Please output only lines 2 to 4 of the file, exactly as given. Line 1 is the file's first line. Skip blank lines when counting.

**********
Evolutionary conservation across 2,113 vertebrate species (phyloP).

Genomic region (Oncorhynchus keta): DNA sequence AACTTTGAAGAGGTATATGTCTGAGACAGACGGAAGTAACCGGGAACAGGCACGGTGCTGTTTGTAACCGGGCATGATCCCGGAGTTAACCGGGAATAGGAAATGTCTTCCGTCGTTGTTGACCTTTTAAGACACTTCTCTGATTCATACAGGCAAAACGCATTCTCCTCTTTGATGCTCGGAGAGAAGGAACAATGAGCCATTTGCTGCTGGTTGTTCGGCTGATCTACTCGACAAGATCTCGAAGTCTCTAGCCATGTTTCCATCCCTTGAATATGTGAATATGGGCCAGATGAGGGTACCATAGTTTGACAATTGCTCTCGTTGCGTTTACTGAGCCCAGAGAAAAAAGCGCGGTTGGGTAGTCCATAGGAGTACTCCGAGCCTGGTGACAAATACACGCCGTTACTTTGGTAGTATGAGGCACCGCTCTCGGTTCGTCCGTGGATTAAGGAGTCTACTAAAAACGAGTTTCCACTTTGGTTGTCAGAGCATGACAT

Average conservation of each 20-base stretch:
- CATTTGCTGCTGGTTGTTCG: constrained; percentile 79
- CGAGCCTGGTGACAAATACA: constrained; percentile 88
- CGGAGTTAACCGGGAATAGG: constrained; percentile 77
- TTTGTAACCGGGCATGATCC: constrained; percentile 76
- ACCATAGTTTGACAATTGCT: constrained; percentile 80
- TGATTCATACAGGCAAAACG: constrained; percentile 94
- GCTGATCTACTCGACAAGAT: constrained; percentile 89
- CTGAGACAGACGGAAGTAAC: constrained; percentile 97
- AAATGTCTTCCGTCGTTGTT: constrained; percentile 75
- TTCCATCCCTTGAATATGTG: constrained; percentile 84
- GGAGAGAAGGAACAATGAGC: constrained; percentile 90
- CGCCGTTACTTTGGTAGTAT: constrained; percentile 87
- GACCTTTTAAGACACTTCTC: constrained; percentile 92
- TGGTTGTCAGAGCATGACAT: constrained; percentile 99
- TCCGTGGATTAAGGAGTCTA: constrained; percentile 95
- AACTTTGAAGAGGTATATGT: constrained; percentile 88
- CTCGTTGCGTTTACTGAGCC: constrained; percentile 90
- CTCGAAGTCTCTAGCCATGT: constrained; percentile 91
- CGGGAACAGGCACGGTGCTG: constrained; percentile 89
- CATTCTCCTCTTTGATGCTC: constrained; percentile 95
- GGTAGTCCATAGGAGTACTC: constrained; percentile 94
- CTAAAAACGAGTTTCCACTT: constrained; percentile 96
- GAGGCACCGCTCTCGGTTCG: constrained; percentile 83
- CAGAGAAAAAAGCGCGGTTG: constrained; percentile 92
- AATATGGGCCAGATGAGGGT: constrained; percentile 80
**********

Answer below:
Genomic region (Oncorhynchus keta): DNA sequence AACTTTGAAGAGGTATATGTCTGAGACAGACGGAAGTAACCGGGAACAGGCACGGTGCTGTTTGTAACCGGGCATGATCCCGGAGTTAACCGGGAATAGGAAATGTCTTCCGTCGTTGTTGACCTTTTAAGACACTTCTCTGATTCATACAGGCAAAACGCATTCTCCTCTTTGATGCTCGGAGAGAAGGAACAATGAGCCATTTGCTGCTGGTTGTTCGGCTGATCTACTCGACAAGATCTCGAAGTCTCTAGCCATGTTTCCATCCCTTGAATATGTGAATATGGGCCAGATGAGGGTACCATAGTTTGACAATTGCTCTCGTTGCGTTTACTGAGCCCAGAGAAAAAAGCGCGGTTGGGTAGTCCATAGGAGTACTCCGAGCCTGGTGACAAATACACGCCGTTACTTTGGTAGTATGAGGCACCGCTCTCGGTTCGTCCGTGGATTAAGGAGTCTACTAAAAACGAGTTTCCACTTTGGTTGTCAGAGCATGACAT

Average conservation of each 20-base stretch:
- CATTTGCTGCTGGTTGTTCG: constrained; percentile 79